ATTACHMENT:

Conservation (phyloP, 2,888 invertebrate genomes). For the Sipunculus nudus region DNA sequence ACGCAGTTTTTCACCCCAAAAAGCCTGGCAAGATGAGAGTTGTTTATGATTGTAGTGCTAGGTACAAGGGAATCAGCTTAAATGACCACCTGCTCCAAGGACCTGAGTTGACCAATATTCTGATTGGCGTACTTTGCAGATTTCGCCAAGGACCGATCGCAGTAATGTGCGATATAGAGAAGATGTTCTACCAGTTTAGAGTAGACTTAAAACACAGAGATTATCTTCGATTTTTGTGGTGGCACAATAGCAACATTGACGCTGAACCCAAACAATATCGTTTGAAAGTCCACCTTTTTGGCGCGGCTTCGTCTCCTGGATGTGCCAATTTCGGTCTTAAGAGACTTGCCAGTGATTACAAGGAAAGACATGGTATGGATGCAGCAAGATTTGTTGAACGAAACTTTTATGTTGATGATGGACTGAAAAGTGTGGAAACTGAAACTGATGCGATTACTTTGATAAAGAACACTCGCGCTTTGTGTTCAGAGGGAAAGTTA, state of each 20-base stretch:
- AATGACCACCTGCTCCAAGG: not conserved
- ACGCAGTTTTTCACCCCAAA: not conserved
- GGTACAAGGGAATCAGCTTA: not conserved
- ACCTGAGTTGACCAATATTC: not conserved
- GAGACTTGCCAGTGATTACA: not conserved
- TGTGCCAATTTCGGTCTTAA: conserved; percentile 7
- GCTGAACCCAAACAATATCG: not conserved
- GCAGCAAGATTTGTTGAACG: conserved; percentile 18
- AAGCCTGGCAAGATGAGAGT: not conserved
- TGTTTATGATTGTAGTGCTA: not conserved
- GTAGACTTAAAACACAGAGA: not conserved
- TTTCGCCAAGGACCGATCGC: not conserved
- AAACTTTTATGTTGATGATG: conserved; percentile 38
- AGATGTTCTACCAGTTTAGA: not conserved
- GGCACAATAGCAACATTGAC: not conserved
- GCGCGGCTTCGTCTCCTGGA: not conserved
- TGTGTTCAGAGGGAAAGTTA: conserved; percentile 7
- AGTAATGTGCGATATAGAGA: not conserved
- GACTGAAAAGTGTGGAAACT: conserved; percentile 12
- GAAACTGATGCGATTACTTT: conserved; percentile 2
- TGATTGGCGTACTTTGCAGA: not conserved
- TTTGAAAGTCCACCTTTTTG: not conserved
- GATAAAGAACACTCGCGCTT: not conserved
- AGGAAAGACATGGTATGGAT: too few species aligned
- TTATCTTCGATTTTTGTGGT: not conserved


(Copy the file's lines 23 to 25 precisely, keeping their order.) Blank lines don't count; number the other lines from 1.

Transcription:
- TTTGAAAGTCCACCTTTTTG: not conserved
- GATAAAGAACACTCGCGCTT: not conserved
- AGGAAAGACATGGTATGGAT: too few species aligned